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Entrepreneurs make headway in oil-and-gas industry that resists change

Johan Rothzen and Rob Pittman, co-founders of Calgary-based Oplii.

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You're a junior oil-and-gas producer, managing a pile of sites crawling with people and equipment that are constantly moving around. You have to keep track of them all, and the government requires regular inspections.

Some of those inspections need to be filed to regulators, while others have to be on-hand in case you get audited. It piles up.

Big oil companies pile money into these operations-management systems, with products such as SAP, but this can take years to deploy. Even when oil prices were high, smaller producers could be wary of committing to that kind of investment, and end up using spreadsheets to keep track of inspections.

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"They're either using a bunch of disconnected solutions, or they're not using anything at all," says Rob Pittman, a managing partner at Oplii, a Calgary-based service. Oplii wants to supply junior and intermediary oil-and-gas producers the same kinds of features as their enterprise counterparts, but in a cloud-based web app.

Oplii takes a work site as its primary metaphor, and builds out a conceptual map of every building, facility, and piece of equipment that's there, allowing a company to track of its whereabouts, its condition, and its value.

But where the company is really pushing forward is in the inspections field, where paperwork can pile up. Oplii is pitching the ability to use web apps on mobile devices to perform spot inspections on such things as pipes and tanks, making notes and taking pictures.

This helps ensure records are where they're supposed to be when regulators or potential buyers come looking, and systemizing the inspection process opens the door to mining the data for insights into how facilities are faring in the field.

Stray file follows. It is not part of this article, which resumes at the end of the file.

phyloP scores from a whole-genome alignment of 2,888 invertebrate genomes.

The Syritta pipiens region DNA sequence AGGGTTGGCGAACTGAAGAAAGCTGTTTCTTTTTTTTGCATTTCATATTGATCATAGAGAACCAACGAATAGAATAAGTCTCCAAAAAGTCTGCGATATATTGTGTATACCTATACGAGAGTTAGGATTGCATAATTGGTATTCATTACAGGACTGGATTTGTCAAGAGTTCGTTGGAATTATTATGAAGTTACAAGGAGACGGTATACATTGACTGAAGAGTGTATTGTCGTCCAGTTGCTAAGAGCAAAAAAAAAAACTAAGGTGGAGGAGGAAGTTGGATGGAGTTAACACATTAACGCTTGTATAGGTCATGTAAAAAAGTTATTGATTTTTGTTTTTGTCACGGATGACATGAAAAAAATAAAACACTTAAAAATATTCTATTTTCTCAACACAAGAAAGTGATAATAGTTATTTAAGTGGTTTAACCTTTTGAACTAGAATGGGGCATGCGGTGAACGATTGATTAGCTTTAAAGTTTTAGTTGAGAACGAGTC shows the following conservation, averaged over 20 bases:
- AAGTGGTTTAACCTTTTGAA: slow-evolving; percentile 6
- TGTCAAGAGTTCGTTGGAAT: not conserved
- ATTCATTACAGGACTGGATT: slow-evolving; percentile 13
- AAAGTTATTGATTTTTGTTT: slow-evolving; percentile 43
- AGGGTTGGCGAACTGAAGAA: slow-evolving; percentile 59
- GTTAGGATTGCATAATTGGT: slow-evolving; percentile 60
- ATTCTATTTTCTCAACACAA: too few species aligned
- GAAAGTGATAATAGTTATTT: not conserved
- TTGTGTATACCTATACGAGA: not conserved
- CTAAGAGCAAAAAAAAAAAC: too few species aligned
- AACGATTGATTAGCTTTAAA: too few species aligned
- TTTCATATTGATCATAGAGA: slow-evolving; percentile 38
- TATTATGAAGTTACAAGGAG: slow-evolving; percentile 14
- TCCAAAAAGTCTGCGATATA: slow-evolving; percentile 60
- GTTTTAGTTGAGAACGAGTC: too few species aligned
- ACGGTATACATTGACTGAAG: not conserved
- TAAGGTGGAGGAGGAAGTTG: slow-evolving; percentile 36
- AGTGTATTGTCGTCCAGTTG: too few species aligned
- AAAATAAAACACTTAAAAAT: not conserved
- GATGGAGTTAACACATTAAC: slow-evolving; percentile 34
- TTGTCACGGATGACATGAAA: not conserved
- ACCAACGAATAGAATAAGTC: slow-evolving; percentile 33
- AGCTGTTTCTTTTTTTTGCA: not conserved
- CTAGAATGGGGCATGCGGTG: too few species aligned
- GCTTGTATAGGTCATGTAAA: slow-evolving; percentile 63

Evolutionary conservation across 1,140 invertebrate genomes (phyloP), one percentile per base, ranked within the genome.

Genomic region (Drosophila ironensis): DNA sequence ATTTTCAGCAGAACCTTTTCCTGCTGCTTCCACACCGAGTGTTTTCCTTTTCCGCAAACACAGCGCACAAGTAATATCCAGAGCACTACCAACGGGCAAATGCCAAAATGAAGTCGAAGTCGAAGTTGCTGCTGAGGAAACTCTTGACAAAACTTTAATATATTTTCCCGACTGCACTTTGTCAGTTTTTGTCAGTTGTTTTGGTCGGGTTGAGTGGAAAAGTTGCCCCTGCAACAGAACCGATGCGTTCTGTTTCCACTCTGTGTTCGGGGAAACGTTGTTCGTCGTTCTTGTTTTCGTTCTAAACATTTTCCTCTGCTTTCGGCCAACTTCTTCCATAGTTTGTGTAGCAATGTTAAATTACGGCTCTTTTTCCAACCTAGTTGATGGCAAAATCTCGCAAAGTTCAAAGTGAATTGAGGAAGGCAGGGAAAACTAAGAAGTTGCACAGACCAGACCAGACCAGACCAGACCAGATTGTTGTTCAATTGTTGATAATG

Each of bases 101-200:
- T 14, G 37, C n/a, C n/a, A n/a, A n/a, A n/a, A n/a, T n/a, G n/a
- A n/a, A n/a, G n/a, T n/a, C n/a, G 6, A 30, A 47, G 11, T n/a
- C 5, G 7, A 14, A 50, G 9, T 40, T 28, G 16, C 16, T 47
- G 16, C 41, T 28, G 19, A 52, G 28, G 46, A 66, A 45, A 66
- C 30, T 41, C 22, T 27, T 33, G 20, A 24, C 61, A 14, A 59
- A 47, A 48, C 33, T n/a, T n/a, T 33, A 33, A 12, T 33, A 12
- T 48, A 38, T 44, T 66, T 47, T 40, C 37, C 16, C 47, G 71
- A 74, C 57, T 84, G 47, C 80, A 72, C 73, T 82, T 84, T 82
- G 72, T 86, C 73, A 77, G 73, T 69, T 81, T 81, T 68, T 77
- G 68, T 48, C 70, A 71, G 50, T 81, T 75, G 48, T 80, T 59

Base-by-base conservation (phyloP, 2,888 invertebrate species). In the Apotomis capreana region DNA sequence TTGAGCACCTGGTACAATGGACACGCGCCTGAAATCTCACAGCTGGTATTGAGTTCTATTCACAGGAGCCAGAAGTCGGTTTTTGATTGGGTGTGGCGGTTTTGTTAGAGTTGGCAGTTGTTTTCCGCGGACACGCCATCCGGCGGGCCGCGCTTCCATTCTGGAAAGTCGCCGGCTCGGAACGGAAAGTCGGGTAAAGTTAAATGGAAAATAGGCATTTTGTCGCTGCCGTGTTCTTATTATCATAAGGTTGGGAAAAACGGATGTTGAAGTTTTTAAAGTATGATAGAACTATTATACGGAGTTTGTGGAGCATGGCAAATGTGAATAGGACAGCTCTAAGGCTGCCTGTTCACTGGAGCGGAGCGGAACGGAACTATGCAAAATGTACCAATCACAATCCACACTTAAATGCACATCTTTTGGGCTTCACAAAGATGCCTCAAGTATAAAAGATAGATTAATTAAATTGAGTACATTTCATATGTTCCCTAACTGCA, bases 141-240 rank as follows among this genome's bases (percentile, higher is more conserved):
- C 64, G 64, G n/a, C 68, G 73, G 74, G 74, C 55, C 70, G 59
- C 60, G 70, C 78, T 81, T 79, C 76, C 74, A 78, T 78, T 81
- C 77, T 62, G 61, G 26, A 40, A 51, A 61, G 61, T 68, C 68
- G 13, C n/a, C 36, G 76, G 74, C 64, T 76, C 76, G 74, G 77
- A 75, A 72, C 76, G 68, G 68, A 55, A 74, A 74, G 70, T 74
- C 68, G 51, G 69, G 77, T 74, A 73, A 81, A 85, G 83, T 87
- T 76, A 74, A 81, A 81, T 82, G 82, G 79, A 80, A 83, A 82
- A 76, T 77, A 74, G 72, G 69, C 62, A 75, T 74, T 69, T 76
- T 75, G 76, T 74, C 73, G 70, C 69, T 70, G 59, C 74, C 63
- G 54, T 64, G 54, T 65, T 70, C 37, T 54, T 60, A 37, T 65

"You could look for patterns in equipment failure: this manufacturer of tanks in this part of the province is lasting X years," says Johan Rothzen, Oplii's other managing partner, and Pittman's co-founder in the venture. (The pair are also the principles of Urban Lighthouse, a web-consulting firm that Oplii grew out of.)

The software engineers have been doing online consulting for oil-and-gas firms for more than a decade. Oplii grew out of a platform that, most recently, was redeveloped for a single client – Peyto Exploration and Development, an Alberta gas producer. But the pair retained the intellectual property for the software, and after they completed a rebuild of the product – with a new focus on mobile services – they started offering it to other firms, with Peyto's blessing.

The oil-and-gas sector has a reputation for being institutionally resistant to change, at least where IT is concerned. "Unless it's directly involved in getting things out of the ground, they're 10 years behind the rest of the world," Pittman says.

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But the entrepreneurs say they're also seeing a willingness to change, especially if it means improving siloed pieces of in-house software that – like so much in-house software – offers a lousy user experience.

"We're not an engineering firm that's evolved to start tracking equipment," Rothzen says. "We're a software company that's looking at what's happening in the industry, and saying we can do better."

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About the Author
Technology Culture Columnist

Ivor Tossell has been writing columns about online culture for The Globe and Mail since 2005. A reformed web programmer, his writing on urban affairs, technology and culture has appeared in Canadian publications ranging from very glossy to downright inky. He lives in Toronto. More

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